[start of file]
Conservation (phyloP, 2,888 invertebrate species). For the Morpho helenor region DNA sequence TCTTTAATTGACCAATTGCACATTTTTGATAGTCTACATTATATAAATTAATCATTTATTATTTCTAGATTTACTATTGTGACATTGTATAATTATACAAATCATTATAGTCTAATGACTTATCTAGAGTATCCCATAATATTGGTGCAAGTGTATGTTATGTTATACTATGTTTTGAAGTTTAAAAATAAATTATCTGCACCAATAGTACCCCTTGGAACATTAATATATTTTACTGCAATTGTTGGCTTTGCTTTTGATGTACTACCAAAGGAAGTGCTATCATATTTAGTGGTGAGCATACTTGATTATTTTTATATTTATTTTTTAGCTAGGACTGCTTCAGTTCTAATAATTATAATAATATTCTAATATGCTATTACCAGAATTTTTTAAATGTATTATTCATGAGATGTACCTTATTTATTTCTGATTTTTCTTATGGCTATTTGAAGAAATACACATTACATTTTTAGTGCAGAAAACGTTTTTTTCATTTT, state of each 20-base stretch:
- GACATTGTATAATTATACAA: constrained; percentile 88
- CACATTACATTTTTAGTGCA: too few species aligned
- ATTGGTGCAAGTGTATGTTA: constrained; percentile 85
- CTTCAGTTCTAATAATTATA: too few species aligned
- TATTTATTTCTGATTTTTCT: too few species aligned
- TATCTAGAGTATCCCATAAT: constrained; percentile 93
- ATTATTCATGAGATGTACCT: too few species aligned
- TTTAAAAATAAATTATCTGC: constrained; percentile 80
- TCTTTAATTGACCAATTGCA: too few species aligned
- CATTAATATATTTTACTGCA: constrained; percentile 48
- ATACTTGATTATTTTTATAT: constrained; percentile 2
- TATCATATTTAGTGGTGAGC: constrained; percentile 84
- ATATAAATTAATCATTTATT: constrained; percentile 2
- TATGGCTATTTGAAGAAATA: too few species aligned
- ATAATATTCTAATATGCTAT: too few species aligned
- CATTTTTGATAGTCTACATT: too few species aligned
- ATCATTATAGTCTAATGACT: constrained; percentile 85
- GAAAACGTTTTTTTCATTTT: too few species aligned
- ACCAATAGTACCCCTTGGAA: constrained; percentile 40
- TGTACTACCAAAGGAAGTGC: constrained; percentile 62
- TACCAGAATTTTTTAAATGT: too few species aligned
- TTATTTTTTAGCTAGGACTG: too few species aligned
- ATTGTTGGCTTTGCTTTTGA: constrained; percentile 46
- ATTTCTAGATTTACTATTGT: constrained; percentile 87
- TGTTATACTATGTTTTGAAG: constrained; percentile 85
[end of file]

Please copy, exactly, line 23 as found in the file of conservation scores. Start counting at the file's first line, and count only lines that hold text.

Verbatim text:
- TTATTTTTTAGCTAGGACTG: too few species aligned